What happens to the area of a square if you double the length of the sides? Try the same thing with rectangles, diamonds and other shapes. How do the four smaller ones fit into the larger one?

Sort the Street

Age 5 to 7 Challenge Level:

Sort the houses in my street into different groups. Can you do it in any other ways?

Fencing

Age 7 to 11 Challenge Level:

Arrange your fences to make the largest rectangular space you can. Try with four fences, then five, then six etc.

How Tall?

Age 5 to 11 Challenge Level:

A group of children are discussing the height of a tall tree. How would you go about finding out its height?

Tessellating Triangles

Age 7 to 11 Challenge Level:

Can you make these equilateral triangles fit together to cover the paper without any gaps between them? Can you tessellate isosceles triangles?

Tessellating Transformations

Age 7 to 11 Challenge Level:

Can you find out how the 6-triangle shape is transformed in these tessellations? Will the tessellations go on for ever? Why or why not?

Turning

Age 5 to 7 Challenge Level:

Use your mouse to move the red and green parts of this disc. Can you make images which show the turnings described?

Let's Investigate Triangles

Age 5 to 7 Challenge Level:

Vincent and Tara are making triangles with the class construction set. They have a pile of strips of different lengths. How many different triangles can they make?

Opening Out

Age 5 to 11

Bernard Bagnall describes how to get more out of some favourite NRICH investigations.

Fencing Lambs

Age 7 to 11 Challenge Level:

A thoughtful shepherd used bales of straw to protect the area around his lambs. Explore how you can arrange the bales.

Bracelets

Age 7 to 11 Challenge Level:

Investigate the different shaped bracelets you could make from 18 different spherical beads. How do they compare if you use 24 beads?

Double Your Popcorn, Double Your Pleasure

Age 7 to 11 Challenge Level:

We went to the cinema and decided to buy some bags of popcorn so we asked about the prices. Investigate how much popcorn each bag holds so find out which we might have bought.

So It's 28

Age 5 to 7 Challenge Level:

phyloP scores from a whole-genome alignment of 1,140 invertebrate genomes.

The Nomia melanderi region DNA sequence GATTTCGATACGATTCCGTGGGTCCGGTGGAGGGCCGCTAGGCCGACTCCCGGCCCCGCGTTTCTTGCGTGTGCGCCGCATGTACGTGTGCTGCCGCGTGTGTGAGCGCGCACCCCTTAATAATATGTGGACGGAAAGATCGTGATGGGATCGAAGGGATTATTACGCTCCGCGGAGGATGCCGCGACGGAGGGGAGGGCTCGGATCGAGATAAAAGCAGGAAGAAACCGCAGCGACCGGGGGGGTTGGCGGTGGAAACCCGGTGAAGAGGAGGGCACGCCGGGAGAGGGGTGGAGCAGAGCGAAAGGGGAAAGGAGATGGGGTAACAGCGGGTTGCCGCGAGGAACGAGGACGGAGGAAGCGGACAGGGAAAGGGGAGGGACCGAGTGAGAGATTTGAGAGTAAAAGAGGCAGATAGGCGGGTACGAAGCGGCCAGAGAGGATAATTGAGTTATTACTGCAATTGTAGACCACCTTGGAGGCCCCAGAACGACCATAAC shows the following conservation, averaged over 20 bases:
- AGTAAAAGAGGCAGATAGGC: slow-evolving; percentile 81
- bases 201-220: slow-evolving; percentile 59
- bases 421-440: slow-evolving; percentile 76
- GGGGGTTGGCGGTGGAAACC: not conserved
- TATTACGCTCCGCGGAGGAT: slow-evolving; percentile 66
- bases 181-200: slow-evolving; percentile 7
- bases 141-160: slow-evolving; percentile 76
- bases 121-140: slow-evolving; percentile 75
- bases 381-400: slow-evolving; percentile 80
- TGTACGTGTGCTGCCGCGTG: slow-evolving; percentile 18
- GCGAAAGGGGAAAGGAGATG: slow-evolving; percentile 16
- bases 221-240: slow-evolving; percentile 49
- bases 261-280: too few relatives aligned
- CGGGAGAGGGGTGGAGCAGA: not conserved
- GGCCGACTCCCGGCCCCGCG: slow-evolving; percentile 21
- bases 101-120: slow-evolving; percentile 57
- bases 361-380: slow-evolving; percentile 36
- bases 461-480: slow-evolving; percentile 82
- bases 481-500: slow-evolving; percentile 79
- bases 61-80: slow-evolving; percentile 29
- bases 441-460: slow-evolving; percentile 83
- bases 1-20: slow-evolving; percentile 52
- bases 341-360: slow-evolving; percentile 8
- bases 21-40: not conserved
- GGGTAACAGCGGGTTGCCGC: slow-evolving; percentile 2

Here is your chance to investigate the number 28 using shapes, cubes ... in fact anything at all.

Making Boxes

Age 7 to 11 Challenge Level:

Cut differently-sized square corners from a square piece of paper to make boxes without lids. Do they all have the same volume?

Presents

Age 7 to 11 Challenge Level:

We need to wrap up this cube-shaped present, remembering that we can have no overlaps. What shapes can you find to use?

Calcunos

Age 7 to 11 Challenge Level:

If we had 16 light bars which digital numbers could we make? How will you know you've found them all?

Are You a Smart Shopper?

Age 7 to 11 Challenge Level:

In my local town there are three supermarkets which each has a special deal on some products. If you bought all your shopping in one shop, where would be the cheapest?

Tiles in the Garden

Age 7 to 11 Challenge Level:

How many tiles do we need to tile these patios?

Ice Cream

Age 7 to 11 Challenge Level:

You cannot choose a selection of ice cream flavours that includes totally what someone has already chosen. Have a go and find all the different ways in which seven children can have ice cream.

Sending and Receiving Cards

Age 7 to 11 Challenge Level:

This challenge asks you to investigate the total number of cards that would be sent if four children send one to all three others. How many would be sent if there were five children? Six?

Eye View

Age 7 to 11 Challenge Level:

Why does the tower look a different size in each of these pictures?

Tiling Into Slanted Rectangles

Age 7 to 11 Challenge Level:

A follow-up activity to Tiles in the Garden.

Street Party

Age 7 to 11 Challenge Level:

The challenge here is to find as many routes as you can for a fence to go so that this town is divided up into two halves, each with 8 blocks.

Experiencing Problem Solving

Age 5 to 11

Bernard Bagnall looks at what 'problem solving' might really mean in the context of primary classrooms.

Egyptian Rope

Age 7 to 11 Challenge Level:

The ancient Egyptians were said to make right-angled triangles using a rope with twelve equal sections divided by knots. What other triangles could you make if you had a rope like this?